Overall, I thought that this was a beautiful tribute to libraries, and to the Los Angeles Public Library in particular. While I'm not sure if the libraries in Singapore work the same way, I found it very eye-opening to read about how libraries in America work, how they used to work, and how they are changing for the future.

Disclaimer: I got a free copy of this book from the publisher via NetGalley in exchange for a free and honest review.

Tuesday, October 9, 2018

The Chopping Block by John Passarella

Since I quite enjoyed the first Grimm novel, despite some complaints, I decided to read the second book in the series - The Chopping Block. Set between "The Waking Dead" and "Goodnight Sweet Grimm", this book features a secret Wesen society.

It all starts when bones are found. Portland may be weird, but cooked bones are disturbing, even to Nick and Hank. As more cooked bones are found, Nick, Hank, and Monroe find themselves on the trail of a secret, cannibalistic Wesen society.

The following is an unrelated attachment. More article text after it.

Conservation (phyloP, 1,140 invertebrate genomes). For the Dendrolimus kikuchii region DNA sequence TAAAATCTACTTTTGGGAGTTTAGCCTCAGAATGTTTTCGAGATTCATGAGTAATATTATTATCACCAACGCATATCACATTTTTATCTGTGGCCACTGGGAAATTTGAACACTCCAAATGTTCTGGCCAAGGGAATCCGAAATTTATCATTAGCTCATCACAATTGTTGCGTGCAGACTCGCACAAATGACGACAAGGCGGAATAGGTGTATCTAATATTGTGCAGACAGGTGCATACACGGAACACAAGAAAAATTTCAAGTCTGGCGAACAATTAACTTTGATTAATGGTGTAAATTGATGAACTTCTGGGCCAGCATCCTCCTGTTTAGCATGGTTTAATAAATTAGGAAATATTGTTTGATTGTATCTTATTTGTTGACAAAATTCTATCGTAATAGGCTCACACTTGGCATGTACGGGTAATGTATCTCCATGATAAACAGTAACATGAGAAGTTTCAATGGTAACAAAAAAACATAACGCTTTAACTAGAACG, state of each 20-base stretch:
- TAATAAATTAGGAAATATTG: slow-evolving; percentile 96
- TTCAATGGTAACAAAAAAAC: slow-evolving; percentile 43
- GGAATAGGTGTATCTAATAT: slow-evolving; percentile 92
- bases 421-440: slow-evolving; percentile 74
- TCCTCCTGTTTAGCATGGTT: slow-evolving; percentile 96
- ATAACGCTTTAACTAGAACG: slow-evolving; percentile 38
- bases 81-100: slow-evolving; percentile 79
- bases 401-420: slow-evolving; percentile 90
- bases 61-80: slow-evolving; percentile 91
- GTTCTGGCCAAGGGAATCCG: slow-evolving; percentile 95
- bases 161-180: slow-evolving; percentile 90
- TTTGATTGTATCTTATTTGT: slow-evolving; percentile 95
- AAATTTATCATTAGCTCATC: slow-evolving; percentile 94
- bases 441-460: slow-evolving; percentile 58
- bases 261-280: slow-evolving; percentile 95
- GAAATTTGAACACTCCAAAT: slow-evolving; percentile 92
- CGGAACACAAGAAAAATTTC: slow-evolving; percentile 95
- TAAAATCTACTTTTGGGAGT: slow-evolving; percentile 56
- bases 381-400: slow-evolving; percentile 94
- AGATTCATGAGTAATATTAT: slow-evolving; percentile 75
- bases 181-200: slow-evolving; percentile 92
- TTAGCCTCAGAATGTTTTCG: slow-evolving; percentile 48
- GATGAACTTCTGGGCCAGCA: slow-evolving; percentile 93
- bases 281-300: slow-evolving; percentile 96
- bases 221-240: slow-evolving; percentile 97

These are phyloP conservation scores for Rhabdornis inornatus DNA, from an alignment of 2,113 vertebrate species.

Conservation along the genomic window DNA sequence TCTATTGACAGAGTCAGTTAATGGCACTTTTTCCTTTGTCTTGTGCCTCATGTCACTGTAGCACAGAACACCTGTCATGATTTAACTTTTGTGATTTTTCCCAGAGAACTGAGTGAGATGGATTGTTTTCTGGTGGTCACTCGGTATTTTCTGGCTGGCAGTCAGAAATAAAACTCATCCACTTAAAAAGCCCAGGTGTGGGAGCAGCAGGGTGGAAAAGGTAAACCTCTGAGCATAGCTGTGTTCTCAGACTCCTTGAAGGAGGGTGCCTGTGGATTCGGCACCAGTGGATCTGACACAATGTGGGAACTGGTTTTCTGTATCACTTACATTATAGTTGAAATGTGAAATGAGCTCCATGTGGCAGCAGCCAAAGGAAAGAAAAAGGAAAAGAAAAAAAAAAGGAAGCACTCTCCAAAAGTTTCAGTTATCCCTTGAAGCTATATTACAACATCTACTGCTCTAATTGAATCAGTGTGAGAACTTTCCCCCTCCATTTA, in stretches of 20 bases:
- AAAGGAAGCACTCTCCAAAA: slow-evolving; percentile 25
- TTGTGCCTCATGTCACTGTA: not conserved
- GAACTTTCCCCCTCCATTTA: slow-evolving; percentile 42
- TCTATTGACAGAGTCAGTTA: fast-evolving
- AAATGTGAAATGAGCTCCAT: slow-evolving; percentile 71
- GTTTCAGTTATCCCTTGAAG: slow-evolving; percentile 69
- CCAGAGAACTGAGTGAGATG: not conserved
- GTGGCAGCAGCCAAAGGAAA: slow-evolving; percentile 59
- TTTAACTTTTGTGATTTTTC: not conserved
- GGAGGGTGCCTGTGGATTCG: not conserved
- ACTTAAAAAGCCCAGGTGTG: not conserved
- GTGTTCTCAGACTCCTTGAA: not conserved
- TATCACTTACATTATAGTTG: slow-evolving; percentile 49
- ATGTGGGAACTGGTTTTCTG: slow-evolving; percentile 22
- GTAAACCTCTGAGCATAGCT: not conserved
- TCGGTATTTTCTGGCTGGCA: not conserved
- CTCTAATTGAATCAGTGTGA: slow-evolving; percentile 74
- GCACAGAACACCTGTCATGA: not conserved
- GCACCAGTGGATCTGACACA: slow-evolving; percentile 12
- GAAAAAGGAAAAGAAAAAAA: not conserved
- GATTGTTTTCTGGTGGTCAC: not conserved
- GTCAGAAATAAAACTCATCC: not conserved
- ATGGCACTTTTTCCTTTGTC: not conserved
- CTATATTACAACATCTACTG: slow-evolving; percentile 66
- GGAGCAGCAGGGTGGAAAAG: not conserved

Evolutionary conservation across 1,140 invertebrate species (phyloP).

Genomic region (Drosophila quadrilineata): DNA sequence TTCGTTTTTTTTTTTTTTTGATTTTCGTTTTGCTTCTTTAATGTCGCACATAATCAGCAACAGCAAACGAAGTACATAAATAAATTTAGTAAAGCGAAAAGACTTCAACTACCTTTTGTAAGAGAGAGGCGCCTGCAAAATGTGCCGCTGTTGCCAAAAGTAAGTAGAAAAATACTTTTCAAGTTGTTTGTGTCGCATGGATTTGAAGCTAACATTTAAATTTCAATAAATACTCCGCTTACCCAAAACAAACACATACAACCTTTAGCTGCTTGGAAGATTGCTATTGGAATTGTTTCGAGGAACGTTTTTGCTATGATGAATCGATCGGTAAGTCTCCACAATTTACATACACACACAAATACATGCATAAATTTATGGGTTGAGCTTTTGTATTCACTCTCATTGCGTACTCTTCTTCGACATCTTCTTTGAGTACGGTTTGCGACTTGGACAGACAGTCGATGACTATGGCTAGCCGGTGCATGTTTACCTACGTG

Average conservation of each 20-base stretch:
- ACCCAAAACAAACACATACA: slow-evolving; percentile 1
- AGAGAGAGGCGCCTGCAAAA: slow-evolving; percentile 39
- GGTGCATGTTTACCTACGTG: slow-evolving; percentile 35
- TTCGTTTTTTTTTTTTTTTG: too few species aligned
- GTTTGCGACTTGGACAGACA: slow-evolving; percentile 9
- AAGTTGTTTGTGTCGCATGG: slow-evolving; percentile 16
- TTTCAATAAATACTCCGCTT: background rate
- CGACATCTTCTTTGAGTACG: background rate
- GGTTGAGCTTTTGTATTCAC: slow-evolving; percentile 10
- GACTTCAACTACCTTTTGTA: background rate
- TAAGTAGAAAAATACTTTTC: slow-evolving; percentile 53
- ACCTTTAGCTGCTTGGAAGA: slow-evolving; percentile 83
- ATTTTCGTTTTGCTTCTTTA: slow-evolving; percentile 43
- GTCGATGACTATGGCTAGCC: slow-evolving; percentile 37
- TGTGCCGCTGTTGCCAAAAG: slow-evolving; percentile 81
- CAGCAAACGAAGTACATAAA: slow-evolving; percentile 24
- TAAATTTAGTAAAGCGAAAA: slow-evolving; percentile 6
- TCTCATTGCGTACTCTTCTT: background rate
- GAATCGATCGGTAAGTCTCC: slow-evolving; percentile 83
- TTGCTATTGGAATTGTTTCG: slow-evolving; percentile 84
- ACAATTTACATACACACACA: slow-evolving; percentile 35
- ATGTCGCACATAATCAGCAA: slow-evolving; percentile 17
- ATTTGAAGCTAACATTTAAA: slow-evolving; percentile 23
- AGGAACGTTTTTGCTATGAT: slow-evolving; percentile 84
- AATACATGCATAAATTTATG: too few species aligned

The subplot has Juliette trying to find out the cause of a dog's sickness. I don't like Juliette and it's got nothing to do with the main plot, but it was pretty cute. She didn't really intefere with the main plot too, which is a bonus.

I found that I enjoyed this more than the first book. This is mostly because Hank was much less annoying. In The Icy Touch, Hank was all about revealing the Wesen world to outsiders, which is obviously something that Should Not Be Done. Here, Hank didn't do anything like that; I suspect it's more to do with his injuries than anything else, but it was refreshing.

Like with The Icy Touch, I really enjoyed how Monroe is such a big part of the book. We get to see a bit more about Monroe's journey to becoming a Wieder Blutbad and how hard it is. It was a pretty good way to know more about the Wesen world, and it worked very well as part of the main plot.